Because it is actually the winner of my little test. :-)

I started with a list of the most popular Polish surnames, referring to number of persons of a given surname and living in Poland at the beginning of 1990s, registered in PESEL database. The list begins with Nowak (220,217 occurences), followed by Kowalski (131,940) and ends with Lęcznar (270 occurences). That amounts to a total of 20,000 surnames. [The full list, including very rare names, has about 400,000 names]

The topmost foreign sounding name on that list is Szulc (25,556). And there is also Schulz, its cousin. The next on the list are: Serafin, Stelmach, Stec, Misztal, Majcher, Sołtys (sic!), Dec, Koper, Furman, Miller, Lenart, Szwarc, Herman, Roman, Werner, Gut, Szot, Ferenc, Krauze, Wach, Lange, Lorenc, Hoffmann, Knap, Wagner, Bernat, Szubert, Pelc, Frydrych, Schmidt …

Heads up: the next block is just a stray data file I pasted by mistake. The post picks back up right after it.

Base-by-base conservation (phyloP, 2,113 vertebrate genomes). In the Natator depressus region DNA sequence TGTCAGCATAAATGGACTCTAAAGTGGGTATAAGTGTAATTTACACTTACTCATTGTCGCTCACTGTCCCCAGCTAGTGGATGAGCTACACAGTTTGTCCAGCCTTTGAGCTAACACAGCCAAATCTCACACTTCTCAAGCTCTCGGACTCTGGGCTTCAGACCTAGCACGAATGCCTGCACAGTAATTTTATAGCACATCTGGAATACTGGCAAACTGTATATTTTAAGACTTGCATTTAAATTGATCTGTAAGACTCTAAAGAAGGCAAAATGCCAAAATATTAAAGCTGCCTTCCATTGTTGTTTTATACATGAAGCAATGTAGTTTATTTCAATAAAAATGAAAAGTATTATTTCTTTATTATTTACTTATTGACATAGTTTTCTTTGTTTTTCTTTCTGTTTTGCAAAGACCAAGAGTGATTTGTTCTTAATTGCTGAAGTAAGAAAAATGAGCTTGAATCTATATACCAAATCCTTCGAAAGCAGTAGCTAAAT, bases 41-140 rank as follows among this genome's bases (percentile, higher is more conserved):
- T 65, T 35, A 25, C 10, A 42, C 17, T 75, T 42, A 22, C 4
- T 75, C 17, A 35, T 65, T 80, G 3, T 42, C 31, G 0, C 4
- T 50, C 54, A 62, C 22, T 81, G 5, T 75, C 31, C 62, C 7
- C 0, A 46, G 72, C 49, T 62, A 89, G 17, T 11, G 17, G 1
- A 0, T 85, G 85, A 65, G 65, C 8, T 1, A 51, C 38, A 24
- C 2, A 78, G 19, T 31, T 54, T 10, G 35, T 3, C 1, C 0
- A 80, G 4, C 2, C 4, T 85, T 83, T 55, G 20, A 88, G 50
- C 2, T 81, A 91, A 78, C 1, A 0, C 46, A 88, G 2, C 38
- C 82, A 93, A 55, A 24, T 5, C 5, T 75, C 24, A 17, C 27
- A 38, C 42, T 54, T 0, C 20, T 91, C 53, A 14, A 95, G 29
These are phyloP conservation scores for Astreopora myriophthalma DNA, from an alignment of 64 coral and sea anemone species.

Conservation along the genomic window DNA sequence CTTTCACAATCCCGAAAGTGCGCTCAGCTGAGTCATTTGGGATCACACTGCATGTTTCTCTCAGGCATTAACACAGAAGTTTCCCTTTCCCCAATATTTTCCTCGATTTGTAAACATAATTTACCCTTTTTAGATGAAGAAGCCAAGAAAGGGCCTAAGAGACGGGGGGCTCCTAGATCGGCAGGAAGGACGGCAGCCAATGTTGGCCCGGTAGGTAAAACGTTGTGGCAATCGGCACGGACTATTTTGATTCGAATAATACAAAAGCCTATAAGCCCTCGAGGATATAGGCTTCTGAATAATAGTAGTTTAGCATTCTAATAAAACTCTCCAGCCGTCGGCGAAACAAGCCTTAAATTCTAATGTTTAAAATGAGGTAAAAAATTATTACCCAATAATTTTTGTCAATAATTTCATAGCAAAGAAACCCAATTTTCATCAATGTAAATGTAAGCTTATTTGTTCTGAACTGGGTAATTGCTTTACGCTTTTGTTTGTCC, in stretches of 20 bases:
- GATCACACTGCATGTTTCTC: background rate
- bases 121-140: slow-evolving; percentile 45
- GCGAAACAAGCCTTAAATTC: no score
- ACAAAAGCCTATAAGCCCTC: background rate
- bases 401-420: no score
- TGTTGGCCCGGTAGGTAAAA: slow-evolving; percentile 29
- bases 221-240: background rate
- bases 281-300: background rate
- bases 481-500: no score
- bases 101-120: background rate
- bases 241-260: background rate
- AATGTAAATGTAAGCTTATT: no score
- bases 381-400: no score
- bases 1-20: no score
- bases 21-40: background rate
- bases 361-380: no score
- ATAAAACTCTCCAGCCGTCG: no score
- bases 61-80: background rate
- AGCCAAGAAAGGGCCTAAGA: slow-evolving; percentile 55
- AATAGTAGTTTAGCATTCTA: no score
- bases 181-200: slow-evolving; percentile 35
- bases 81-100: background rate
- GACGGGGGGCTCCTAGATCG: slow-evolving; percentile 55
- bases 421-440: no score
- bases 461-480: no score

If you know the pattern of some typical German names, you can easily create a list of surnames for such pattern by using GREP facility (Regular Expression). For example, the search pattern .+mann$ means: find a line of text that is made of one or more (+) of any character (.) and ends with ($) "mann". When applied to the list like this:

...
6221 Miller
....
4882 Wagner
...
1017 Hermann
...
the "1017 Hermann" will be found.

So here are some samples:
-mann pattern: Hoffmann (5187), Neumann (4259), Lehmann (2050), Hermann (1017), Erdmann (865), Hallmann (825), Ziemann (800), Lademann (685), Stoltmann (598), Reimann (587) ....
-man pattern: Furman (6575), Herman (6249), Roman (5730), Hofman (3167) ...